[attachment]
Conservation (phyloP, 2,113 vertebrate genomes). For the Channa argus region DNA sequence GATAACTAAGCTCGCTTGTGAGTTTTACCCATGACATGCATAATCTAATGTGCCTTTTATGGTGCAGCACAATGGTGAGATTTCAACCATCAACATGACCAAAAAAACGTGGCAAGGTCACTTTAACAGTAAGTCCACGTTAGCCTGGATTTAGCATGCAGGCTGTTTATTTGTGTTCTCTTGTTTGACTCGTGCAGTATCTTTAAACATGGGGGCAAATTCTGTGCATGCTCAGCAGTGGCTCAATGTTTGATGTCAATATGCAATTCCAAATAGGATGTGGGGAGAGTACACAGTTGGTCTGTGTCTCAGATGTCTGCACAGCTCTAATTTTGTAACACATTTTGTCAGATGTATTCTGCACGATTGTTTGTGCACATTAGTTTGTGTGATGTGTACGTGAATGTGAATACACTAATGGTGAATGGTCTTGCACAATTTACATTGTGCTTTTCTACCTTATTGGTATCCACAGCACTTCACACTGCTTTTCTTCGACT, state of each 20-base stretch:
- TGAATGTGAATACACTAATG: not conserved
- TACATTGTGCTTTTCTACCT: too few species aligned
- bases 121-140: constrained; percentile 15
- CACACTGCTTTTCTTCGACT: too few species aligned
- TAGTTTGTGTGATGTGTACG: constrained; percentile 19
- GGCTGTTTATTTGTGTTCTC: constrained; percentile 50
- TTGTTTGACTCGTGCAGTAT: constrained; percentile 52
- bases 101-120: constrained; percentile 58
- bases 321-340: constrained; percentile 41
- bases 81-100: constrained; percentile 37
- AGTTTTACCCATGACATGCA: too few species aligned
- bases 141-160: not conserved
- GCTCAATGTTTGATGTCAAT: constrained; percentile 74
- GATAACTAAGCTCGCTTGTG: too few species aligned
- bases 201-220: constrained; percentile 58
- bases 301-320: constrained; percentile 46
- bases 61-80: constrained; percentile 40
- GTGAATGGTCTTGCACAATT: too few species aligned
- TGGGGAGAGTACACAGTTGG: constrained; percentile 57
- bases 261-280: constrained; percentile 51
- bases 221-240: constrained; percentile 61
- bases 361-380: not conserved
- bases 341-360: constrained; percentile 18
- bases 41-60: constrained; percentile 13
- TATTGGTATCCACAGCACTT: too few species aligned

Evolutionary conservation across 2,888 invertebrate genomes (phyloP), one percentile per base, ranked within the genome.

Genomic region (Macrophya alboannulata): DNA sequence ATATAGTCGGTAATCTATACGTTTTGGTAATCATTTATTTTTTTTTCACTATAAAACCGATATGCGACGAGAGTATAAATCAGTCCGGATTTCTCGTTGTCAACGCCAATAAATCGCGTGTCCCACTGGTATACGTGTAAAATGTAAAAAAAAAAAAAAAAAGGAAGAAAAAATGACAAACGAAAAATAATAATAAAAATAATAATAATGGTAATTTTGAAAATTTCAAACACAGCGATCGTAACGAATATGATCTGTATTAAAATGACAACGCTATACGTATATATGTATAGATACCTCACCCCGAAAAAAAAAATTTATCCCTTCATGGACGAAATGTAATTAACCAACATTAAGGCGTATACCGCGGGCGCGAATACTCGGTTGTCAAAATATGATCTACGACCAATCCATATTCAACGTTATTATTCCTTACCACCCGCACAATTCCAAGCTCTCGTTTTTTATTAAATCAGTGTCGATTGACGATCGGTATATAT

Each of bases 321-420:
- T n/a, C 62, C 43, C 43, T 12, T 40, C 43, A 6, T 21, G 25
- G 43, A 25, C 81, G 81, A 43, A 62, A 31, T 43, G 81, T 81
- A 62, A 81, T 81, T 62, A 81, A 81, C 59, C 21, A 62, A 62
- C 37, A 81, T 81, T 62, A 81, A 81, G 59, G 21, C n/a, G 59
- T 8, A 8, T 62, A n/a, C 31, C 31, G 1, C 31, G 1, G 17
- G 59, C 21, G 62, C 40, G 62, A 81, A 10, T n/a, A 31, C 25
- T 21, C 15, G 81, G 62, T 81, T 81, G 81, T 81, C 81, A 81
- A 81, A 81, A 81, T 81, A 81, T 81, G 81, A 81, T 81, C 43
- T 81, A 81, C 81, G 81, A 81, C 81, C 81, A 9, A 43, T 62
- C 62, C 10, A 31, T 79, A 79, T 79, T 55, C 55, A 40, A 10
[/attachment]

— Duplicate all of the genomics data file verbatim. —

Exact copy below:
Conservation (phyloP, 2,113 vertebrate genomes). For the Channa argus region DNA sequence GATAACTAAGCTCGCTTGTGAGTTTTACCCATGACATGCATAATCTAATGTGCCTTTTATGGTGCAGCACAATGGTGAGATTTCAACCATCAACATGACCAAAAAAACGTGGCAAGGTCACTTTAACAGTAAGTCCACGTTAGCCTGGATTTAGCATGCAGGCTGTTTATTTGTGTTCTCTTGTTTGACTCGTGCAGTATCTTTAAACATGGGGGCAAATTCTGTGCATGCTCAGCAGTGGCTCAATGTTTGATGTCAATATGCAATTCCAAATAGGATGTGGGGAGAGTACACAGTTGGTCTGTGTCTCAGATGTCTGCACAGCTCTAATTTTGTAACACATTTTGTCAGATGTATTCTGCACGATTGTTTGTGCACATTAGTTTGTGTGATGTGTACGTGAATGTGAATACACTAATGGTGAATGGTCTTGCACAATTTACATTGTGCTTTTCTACCTTATTGGTATCCACAGCACTTCACACTGCTTTTCTTCGACT, state of each 20-base stretch:
- TGAATGTGAATACACTAATG: not conserved
- TACATTGTGCTTTTCTACCT: too few species aligned
- bases 121-140: constrained; percentile 15
- CACACTGCTTTTCTTCGACT: too few species aligned
- TAGTTTGTGTGATGTGTACG: constrained; percentile 19
- GGCTGTTTATTTGTGTTCTC: constrained; percentile 50
- TTGTTTGACTCGTGCAGTAT: constrained; percentile 52
- bases 101-120: constrained; percentile 58
- bases 321-340: constrained; percentile 41
- bases 81-100: constrained; percentile 37
- AGTTTTACCCATGACATGCA: too few species aligned
- bases 141-160: not conserved
- GCTCAATGTTTGATGTCAAT: constrained; percentile 74
- GATAACTAAGCTCGCTTGTG: too few species aligned
- bases 201-220: constrained; percentile 58
- bases 301-320: constrained; percentile 46
- bases 61-80: constrained; percentile 40
- GTGAATGGTCTTGCACAATT: too few species aligned
- TGGGGAGAGTACACAGTTGG: constrained; percentile 57
- bases 261-280: constrained; percentile 51
- bases 221-240: constrained; percentile 61
- bases 361-380: not conserved
- bases 341-360: constrained; percentile 18
- bases 41-60: constrained; percentile 13
- TATTGGTATCCACAGCACTT: too few species aligned

Evolutionary conservation across 2,888 invertebrate genomes (phyloP), one percentile per base, ranked within the genome.

Genomic region (Macrophya alboannulata): DNA sequence ATATAGTCGGTAATCTATACGTTTTGGTAATCATTTATTTTTTTTTCACTATAAAACCGATATGCGACGAGAGTATAAATCAGTCCGGATTTCTCGTTGTCAACGCCAATAAATCGCGTGTCCCACTGGTATACGTGTAAAATGTAAAAAAAAAAAAAAAAAGGAAGAAAAAATGACAAACGAAAAATAATAATAAAAATAATAATAATGGTAATTTTGAAAATTTCAAACACAGCGATCGTAACGAATATGATCTGTATTAAAATGACAACGCTATACGTATATATGTATAGATACCTCACCCCGAAAAAAAAAATTTATCCCTTCATGGACGAAATGTAATTAACCAACATTAAGGCGTATACCGCGGGCGCGAATACTCGGTTGTCAAAATATGATCTACGACCAATCCATATTCAACGTTATTATTCCTTACCACCCGCACAATTCCAAGCTCTCGTTTTTTATTAAATCAGTGTCGATTGACGATCGGTATATAT

Each of bases 321-420:
- T n/a, C 62, C 43, C 43, T 12, T 40, C 43, A 6, T 21, G 25
- G 43, A 25, C 81, G 81, A 43, A 62, A 31, T 43, G 81, T 81
- A 62, A 81, T 81, T 62, A 81, A 81, C 59, C 21, A 62, A 62
- C 37, A 81, T 81, T 62, A 81, A 81, G 59, G 21, C n/a, G 59
- T 8, A 8, T 62, A n/a, C 31, C 31, G 1, C 31, G 1, G 17
- G 59, C 21, G 62, C 40, G 62, A 81, A 10, T n/a, A 31, C 25
- T 21, C 15, G 81, G 62, T 81, T 81, G 81, T 81, C 81, A 81
- A 81, A 81, A 81, T 81, A 81, T 81, G 81, A 81, T 81, C 43
- T 81, A 81, C 81, G 81, A 81, C 81, C 81, A 9, A 43, T 62
- C 62, C 10, A 31, T 79, A 79, T 79, T 55, C 55, A 40, A 10